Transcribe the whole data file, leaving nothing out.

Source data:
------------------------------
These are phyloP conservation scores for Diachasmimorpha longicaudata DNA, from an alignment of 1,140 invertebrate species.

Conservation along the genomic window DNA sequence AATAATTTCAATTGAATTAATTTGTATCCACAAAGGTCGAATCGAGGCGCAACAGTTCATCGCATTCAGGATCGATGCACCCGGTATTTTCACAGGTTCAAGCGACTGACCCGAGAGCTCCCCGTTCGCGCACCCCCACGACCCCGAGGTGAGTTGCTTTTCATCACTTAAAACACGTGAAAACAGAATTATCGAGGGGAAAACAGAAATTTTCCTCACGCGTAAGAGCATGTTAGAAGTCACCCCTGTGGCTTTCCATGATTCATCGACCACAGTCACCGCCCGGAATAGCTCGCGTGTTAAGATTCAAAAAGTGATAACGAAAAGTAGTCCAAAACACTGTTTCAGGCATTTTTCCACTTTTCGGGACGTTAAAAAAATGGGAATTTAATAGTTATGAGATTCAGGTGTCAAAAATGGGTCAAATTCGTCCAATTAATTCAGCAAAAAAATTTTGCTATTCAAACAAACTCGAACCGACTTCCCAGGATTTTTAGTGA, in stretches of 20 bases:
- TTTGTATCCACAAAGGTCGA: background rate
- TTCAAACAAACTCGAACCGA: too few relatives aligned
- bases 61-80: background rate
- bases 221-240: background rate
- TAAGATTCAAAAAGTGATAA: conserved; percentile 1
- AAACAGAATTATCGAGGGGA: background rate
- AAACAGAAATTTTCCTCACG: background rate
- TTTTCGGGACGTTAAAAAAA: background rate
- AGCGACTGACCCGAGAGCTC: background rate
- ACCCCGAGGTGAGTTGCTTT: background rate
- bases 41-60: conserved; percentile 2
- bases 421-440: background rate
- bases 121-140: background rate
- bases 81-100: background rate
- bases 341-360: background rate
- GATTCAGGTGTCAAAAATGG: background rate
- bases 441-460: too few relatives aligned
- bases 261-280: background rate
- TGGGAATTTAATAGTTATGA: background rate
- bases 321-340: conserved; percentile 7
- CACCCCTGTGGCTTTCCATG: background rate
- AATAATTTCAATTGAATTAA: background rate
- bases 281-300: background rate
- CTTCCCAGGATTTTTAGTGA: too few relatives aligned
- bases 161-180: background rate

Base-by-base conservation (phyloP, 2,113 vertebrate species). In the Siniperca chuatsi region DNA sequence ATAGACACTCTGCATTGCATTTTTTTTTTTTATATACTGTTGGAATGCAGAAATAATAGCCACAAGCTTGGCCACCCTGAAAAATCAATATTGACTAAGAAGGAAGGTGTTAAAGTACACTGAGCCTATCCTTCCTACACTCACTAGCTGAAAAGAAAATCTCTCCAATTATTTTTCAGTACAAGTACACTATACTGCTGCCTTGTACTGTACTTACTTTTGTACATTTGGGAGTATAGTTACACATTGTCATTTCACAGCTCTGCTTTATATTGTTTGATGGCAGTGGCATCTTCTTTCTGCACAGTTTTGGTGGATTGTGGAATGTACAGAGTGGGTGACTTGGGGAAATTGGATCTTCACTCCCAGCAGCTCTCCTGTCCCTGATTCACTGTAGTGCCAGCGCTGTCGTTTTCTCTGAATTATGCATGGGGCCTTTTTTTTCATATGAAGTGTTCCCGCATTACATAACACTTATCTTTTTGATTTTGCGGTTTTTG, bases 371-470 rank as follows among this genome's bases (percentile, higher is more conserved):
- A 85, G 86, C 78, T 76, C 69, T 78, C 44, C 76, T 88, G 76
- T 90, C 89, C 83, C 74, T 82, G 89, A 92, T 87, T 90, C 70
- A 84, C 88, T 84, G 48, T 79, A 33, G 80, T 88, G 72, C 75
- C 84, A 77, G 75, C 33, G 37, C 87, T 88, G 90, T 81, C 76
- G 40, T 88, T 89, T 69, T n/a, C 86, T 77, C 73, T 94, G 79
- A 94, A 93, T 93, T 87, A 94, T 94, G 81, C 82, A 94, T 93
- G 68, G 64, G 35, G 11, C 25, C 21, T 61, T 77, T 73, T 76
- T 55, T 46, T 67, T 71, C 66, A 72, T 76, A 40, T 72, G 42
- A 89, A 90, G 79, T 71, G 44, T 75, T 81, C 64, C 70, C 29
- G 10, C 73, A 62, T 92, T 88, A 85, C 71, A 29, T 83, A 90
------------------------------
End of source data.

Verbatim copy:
These are phyloP conservation scores for Diachasmimorpha longicaudata DNA, from an alignment of 1,140 invertebrate species.

Conservation along the genomic window DNA sequence AATAATTTCAATTGAATTAATTTGTATCCACAAAGGTCGAATCGAGGCGCAACAGTTCATCGCATTCAGGATCGATGCACCCGGTATTTTCACAGGTTCAAGCGACTGACCCGAGAGCTCCCCGTTCGCGCACCCCCACGACCCCGAGGTGAGTTGCTTTTCATCACTTAAAACACGTGAAAACAGAATTATCGAGGGGAAAACAGAAATTTTCCTCACGCGTAAGAGCATGTTAGAAGTCACCCCTGTGGCTTTCCATGATTCATCGACCACAGTCACCGCCCGGAATAGCTCGCGTGTTAAGATTCAAAAAGTGATAACGAAAAGTAGTCCAAAACACTGTTTCAGGCATTTTTCCACTTTTCGGGACGTTAAAAAAATGGGAATTTAATAGTTATGAGATTCAGGTGTCAAAAATGGGTCAAATTCGTCCAATTAATTCAGCAAAAAAATTTTGCTATTCAAACAAACTCGAACCGACTTCCCAGGATTTTTAGTGA, in stretches of 20 bases:
- TTTGTATCCACAAAGGTCGA: background rate
- TTCAAACAAACTCGAACCGA: too few relatives aligned
- bases 61-80: background rate
- bases 221-240: background rate
- TAAGATTCAAAAAGTGATAA: conserved; percentile 1
- AAACAGAATTATCGAGGGGA: background rate
- AAACAGAAATTTTCCTCACG: background rate
- TTTTCGGGACGTTAAAAAAA: background rate
- AGCGACTGACCCGAGAGCTC: background rate
- ACCCCGAGGTGAGTTGCTTT: background rate
- bases 41-60: conserved; percentile 2
- bases 421-440: background rate
- bases 121-140: background rate
- bases 81-100: background rate
- bases 341-360: background rate
- GATTCAGGTGTCAAAAATGG: background rate
- bases 441-460: too few relatives aligned
- bases 261-280: background rate
- TGGGAATTTAATAGTTATGA: background rate
- bases 321-340: conserved; percentile 7
- CACCCCTGTGGCTTTCCATG: background rate
- AATAATTTCAATTGAATTAA: background rate
- bases 281-300: background rate
- CTTCCCAGGATTTTTAGTGA: too few relatives aligned
- bases 161-180: background rate

Base-by-base conservation (phyloP, 2,113 vertebrate species). In the Siniperca chuatsi region DNA sequence ATAGACACTCTGCATTGCATTTTTTTTTTTTATATACTGTTGGAATGCAGAAATAATAGCCACAAGCTTGGCCACCCTGAAAAATCAATATTGACTAAGAAGGAAGGTGTTAAAGTACACTGAGCCTATCCTTCCTACACTCACTAGCTGAAAAGAAAATCTCTCCAATTATTTTTCAGTACAAGTACACTATACTGCTGCCTTGTACTGTACTTACTTTTGTACATTTGGGAGTATAGTTACACATTGTCATTTCACAGCTCTGCTTTATATTGTTTGATGGCAGTGGCATCTTCTTTCTGCACAGTTTTGGTGGATTGTGGAATGTACAGAGTGGGTGACTTGGGGAAATTGGATCTTCACTCCCAGCAGCTCTCCTGTCCCTGATTCACTGTAGTGCCAGCGCTGTCGTTTTCTCTGAATTATGCATGGGGCCTTTTTTTTCATATGAAGTGTTCCCGCATTACATAACACTTATCTTTTTGATTTTGCGGTTTTTG, bases 371-470 rank as follows among this genome's bases (percentile, higher is more conserved):
- A 85, G 86, C 78, T 76, C 69, T 78, C 44, C 76, T 88, G 76
- T 90, C 89, C 83, C 74, T 82, G 89, A 92, T 87, T 90, C 70
- A 84, C 88, T 84, G 48, T 79, A 33, G 80, T 88, G 72, C 75
- C 84, A 77, G 75, C 33, G 37, C 87, T 88, G 90, T 81, C 76
- G 40, T 88, T 89, T 69, T n/a, C 86, T 77, C 73, T 94, G 79
- A 94, A 93, T 93, T 87, A 94, T 94, G 81, C 82, A 94, T 93
- G 68, G 64, G 35, G 11, C 25, C 21, T 61, T 77, T 73, T 76
- T 55, T 46, T 67, T 71, C 66, A 72, T 76, A 40, T 72, G 42
- A 89, A 90, G 79, T 71, G 44, T 75, T 81, C 64, C 70, C 29
- G 10, C 73, A 62, T 92, T 88, A 85, C 71, A 29, T 83, A 90